Sensory Integration Technique

Sensory integration was developed in the 1960s by Dr. Jean Ayres, an occupation therapist and psychologist in the United States of America. The theory is used to  explains why individuals respond in a certain way to sensory input and how it affects learning and behaviour.

pyramid of learning coloured.png
IMG_2363.jpg

Wilbarger Brushing Protocol 

The Wilbarger Protocol is often used as a part of a sensory integration program. It involves brushing the body with a small surgical brush throughout the day. Children who exhibit symptoms of tactile defensiveness are extremely sensitive to touch. They often fear or resist being touched, have difficulty transitioning between activities, and may be lethargic. This therapy was developed by Patricia Wilbarger, MEd, OTR, FAOTA.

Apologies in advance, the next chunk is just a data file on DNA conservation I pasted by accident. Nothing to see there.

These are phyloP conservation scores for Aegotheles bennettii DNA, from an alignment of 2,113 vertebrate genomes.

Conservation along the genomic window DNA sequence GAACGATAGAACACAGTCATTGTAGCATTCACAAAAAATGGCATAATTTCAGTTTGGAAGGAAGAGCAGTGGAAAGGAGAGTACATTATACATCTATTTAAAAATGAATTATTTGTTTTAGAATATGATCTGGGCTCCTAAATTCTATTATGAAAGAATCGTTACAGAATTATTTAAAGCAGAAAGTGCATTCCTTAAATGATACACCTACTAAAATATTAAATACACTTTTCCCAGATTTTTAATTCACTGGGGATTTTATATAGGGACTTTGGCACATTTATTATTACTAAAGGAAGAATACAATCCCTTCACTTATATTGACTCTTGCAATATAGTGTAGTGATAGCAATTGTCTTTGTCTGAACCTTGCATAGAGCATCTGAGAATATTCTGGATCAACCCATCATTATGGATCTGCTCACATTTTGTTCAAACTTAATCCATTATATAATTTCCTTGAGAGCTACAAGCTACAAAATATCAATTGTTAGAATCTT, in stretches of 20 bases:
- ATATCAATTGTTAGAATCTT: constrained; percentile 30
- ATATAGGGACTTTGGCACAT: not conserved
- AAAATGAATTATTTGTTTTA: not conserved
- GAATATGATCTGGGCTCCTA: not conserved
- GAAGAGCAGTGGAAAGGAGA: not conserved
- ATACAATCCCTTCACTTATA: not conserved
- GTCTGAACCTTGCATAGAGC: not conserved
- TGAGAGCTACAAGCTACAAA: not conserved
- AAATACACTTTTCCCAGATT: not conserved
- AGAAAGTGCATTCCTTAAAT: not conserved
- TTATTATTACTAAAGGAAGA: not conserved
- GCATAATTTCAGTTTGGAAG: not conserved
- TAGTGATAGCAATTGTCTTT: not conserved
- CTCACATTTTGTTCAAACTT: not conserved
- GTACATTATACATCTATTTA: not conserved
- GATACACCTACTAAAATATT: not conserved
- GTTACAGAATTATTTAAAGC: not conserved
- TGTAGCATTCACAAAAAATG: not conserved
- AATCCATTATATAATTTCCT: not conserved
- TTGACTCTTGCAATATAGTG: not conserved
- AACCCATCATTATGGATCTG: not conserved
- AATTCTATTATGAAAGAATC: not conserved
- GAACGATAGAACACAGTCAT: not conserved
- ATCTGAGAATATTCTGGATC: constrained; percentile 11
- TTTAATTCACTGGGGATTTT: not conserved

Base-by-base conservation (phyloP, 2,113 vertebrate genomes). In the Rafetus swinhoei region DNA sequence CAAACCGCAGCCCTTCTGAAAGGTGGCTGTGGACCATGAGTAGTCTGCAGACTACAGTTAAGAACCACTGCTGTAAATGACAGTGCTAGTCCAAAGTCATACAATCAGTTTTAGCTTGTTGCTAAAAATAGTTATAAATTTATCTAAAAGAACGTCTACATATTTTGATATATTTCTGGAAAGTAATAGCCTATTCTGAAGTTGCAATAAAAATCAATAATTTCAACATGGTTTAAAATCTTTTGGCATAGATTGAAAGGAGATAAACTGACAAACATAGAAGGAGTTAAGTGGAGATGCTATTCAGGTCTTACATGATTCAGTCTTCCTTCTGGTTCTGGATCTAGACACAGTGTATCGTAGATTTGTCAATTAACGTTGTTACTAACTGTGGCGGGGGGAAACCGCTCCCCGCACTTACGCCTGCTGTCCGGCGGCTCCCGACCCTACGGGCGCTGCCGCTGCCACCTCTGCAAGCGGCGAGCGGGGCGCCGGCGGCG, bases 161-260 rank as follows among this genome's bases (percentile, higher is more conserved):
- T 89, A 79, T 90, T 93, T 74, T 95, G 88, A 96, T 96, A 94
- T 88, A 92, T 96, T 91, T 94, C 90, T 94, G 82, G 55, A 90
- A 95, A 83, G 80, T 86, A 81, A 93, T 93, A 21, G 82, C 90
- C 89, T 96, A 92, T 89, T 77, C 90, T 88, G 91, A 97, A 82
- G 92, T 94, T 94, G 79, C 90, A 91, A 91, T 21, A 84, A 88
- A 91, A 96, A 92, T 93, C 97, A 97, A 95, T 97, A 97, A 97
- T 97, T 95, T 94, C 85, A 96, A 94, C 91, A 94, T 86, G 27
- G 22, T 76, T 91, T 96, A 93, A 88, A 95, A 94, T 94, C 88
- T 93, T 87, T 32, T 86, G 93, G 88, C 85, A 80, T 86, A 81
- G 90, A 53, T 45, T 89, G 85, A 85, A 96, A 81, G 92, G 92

The complete protocol usually takes 2-3 minutes to administer. The first step involves using a soft, plastic, sensory brush which is run over the child's skin, using very firm pressure; it is like a deep pressure massage. Brushing starts at the arms and works down to the feet. The face, chest, and stomach area are never brushed because these are very sensitive areas.

ac196101-f0dc-459b-a65e-4757da63ce89.jpe
PHOTO-2020-01-01-11-43-23.jpg
6a99ee6a-0531-4b7d-96b7-f46ec0b9044e.jpe
workshop photo.jpeg
PHOTO-2020-01-01-11-43-41.jpg
70640804_959352364413987_532788184807899
  • Instagram Social Icon
  • Facebook Social Icon